Types of Bets and Number of Units

Prior to the game, you should also know what types of bets you’re going to make and how many units you’re going to risk on each type of wager. Additionally, you need to have a plan for expanding your betting if you’re showing a profit partway through the game.

As an example, you may decide that your foundation bet, the one you make consistently, will be one that carries even odds, or you may decide that foundation wager will range from even to 2-1 odds.

Perhaps you’ve decided to make numerous bets at a time. You’ll need to think about the range of risk you’re willing to take and how many units you’re willing to put towards each type of wager every time you bet.

As an example, with $5 units you may want to make the following: 1 one-unit even odds bet, 1 two-unit bet that has odds ranging from +250-+400, and 1 one-unit bet on a wager carrying odds over +600. Each time you wager, you’ll use 4 units.

The Long Run

MoneyProfessional sports betting is not about a quick-hit win on a 500-1 shot. That’s for amateurs. It is about what every other business is about—knowledge, knowledge and more knowledge honed through experience and transformed into skills that will make you successful. Money management is one of the most important aspects of this endeavor.

In the movie Jerry Maguire, the pro football free agent demands of Maguire, the player’s agent, “Show me the money!” That phrase from that film became famous. For the player it was all about that agent pulling off the big deal.

The same can be said about in-running wagering. When all is said and done, it really is about you’re being able to show that money—to hold it and have it. If you can’t, if you’ve lost rather than won, then you’ve had a bad day at the office.

One of the major problems for any sports bettor and especially those wagering on live events, is bankroll management. Yet, this is the essence of being a successful sports bettor.

A Few More Tips

TipsIn order to create your live betting battle plan, you’ll have to know the ins and outs on whatever sport you’re wagering. You’ll also have to know what types of bets are available to you at a specific betting site and what bets are offered for the specific sport on which you’re wagering.

Sports gambling, like other types of gambling, is all about money management. Always remember that successful sports bettors, which means those who are in the game for the long run, are experts at three things—sports rules and strategies, understanding odds, and money management.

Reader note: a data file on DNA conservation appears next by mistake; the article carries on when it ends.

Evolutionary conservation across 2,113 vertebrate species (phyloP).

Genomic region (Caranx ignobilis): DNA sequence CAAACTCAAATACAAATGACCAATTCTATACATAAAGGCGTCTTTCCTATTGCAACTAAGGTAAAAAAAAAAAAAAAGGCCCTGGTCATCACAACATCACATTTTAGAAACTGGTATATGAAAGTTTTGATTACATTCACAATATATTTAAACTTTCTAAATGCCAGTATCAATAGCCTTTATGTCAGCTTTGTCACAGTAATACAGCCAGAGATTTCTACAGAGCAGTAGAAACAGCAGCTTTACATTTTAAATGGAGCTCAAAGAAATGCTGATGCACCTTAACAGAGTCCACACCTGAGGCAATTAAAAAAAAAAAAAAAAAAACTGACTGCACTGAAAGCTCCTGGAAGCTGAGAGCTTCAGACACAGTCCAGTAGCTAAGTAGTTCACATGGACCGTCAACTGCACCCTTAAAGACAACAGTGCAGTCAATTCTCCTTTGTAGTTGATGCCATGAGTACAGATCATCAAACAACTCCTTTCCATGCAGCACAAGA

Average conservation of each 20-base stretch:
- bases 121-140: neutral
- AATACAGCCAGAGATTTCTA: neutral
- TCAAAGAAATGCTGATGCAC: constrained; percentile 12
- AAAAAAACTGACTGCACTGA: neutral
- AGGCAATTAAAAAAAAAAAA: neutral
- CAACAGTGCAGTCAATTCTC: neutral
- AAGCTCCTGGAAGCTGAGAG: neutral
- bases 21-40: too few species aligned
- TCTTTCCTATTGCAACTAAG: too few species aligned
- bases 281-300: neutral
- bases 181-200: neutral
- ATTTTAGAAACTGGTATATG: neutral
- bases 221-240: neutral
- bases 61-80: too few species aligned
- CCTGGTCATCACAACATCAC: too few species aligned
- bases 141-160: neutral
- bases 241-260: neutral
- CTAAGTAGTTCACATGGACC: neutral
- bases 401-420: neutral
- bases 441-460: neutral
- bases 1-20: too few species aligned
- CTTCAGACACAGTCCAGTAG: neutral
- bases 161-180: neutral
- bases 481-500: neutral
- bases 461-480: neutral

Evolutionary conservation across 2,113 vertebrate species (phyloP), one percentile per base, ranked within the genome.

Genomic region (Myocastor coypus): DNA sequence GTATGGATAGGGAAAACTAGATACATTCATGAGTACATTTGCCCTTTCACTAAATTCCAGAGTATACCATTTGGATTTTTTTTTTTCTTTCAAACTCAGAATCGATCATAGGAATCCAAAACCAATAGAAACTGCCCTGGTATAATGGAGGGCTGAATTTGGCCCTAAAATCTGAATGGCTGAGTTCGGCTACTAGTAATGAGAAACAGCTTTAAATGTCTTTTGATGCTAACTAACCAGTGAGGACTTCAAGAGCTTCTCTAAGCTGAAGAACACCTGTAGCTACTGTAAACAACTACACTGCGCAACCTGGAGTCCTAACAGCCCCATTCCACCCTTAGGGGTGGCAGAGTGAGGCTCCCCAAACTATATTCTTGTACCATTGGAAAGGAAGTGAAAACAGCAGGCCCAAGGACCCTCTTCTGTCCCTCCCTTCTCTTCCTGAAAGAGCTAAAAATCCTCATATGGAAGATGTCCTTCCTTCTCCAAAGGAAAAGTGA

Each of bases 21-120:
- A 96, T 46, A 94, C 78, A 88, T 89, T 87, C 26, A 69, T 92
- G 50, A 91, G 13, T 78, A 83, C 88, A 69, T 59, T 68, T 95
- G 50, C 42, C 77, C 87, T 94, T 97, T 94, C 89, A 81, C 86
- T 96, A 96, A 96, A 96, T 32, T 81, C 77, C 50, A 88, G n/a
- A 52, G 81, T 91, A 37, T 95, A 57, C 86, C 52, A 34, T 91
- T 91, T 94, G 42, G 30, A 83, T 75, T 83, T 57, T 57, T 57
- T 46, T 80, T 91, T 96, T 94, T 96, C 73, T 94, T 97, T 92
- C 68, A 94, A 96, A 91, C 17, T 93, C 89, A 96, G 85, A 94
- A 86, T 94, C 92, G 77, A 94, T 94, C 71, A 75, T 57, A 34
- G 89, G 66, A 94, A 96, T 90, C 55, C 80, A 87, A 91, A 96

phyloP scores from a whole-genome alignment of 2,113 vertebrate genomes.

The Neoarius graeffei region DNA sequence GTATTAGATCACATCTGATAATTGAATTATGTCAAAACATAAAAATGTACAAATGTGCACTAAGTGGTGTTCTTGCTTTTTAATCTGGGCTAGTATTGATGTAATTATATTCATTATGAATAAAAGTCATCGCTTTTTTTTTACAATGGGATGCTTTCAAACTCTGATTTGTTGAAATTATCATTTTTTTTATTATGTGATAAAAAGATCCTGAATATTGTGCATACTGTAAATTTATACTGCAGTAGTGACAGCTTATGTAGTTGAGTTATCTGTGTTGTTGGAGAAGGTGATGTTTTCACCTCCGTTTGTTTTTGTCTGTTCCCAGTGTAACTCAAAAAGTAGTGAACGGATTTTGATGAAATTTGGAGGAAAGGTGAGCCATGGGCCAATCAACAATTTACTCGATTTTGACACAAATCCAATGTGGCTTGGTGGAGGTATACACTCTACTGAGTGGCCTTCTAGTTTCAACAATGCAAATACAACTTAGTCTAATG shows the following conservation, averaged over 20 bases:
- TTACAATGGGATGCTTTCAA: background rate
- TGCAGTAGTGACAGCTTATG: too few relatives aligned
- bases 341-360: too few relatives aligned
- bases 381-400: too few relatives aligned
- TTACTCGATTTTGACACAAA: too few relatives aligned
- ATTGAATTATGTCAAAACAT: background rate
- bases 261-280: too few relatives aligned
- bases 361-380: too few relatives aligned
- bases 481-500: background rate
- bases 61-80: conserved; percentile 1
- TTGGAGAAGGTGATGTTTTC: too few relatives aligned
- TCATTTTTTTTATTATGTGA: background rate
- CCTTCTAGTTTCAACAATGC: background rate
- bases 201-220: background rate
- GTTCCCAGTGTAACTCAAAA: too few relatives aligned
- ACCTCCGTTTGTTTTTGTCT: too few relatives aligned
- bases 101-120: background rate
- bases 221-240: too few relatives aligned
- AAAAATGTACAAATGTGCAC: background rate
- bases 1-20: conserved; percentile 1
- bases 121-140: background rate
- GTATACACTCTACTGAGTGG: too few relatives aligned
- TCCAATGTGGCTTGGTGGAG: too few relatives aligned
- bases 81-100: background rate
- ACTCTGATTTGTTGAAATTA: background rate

Keeping Track

Make sure that you write down every bet that you make, the type of bet and how much you wagered. Record all wins and loses and keep a ledger tally on how much you’ve lost or made. It’s about being smart in every aspect of the game—who you wager on, the types of bets you make and the way in which you oversee your cash.

Know Your Limit and Stick to It

You know you’re a poor money manager when you’re always going over budget. Money management takes discipline and many sports bettors are bad at it because they lack discipline.

It may help if you think of this as an investment. Ask yourself, would you keep pouring cash into a bad investment? Chances are you would set a limit on how much you’re willing to invest in a stock or some other venture. In the same way, set a limit for the game you’re betting and spend no more if you lose it.

Be Conservative

If you wager conservatively, that would be one unit per wager, you’ll stretch your bets out and this will give you a much better chance of winning than if you put your entire roll on one or two bets. You’ll be enticed to make up for loses quickly by putting a lot on the line. Don’t do it.

One Wager at a Time

Make one wager at a time. You may want to try to hedge your bets by making various wagers on one play, period, quarter or one at bat.

Streaks End

If you’re on a streak, whether it’s a winning or losing, remember that all streaks end. Also remember that a winning streak is partly due to your hard work and analysis but it is also due to circumstances that you could not imagine and chance happenstances that no one has control over. In other words, don’t start to feel invincible. Everyone loses and you need to be ready for it.

All or Nothing

You may get greedy or desperate and decide to go for all or nothing by wagering everything on a bet that pays 18-1. You may luck out and hit that wager. But chances are you’ll lose it. Throwing everything you have at one bet runs contrary to the term “money management.”

If you find yourself going all in when live betting, your best choice as far as money management goes is to step away and stop betting.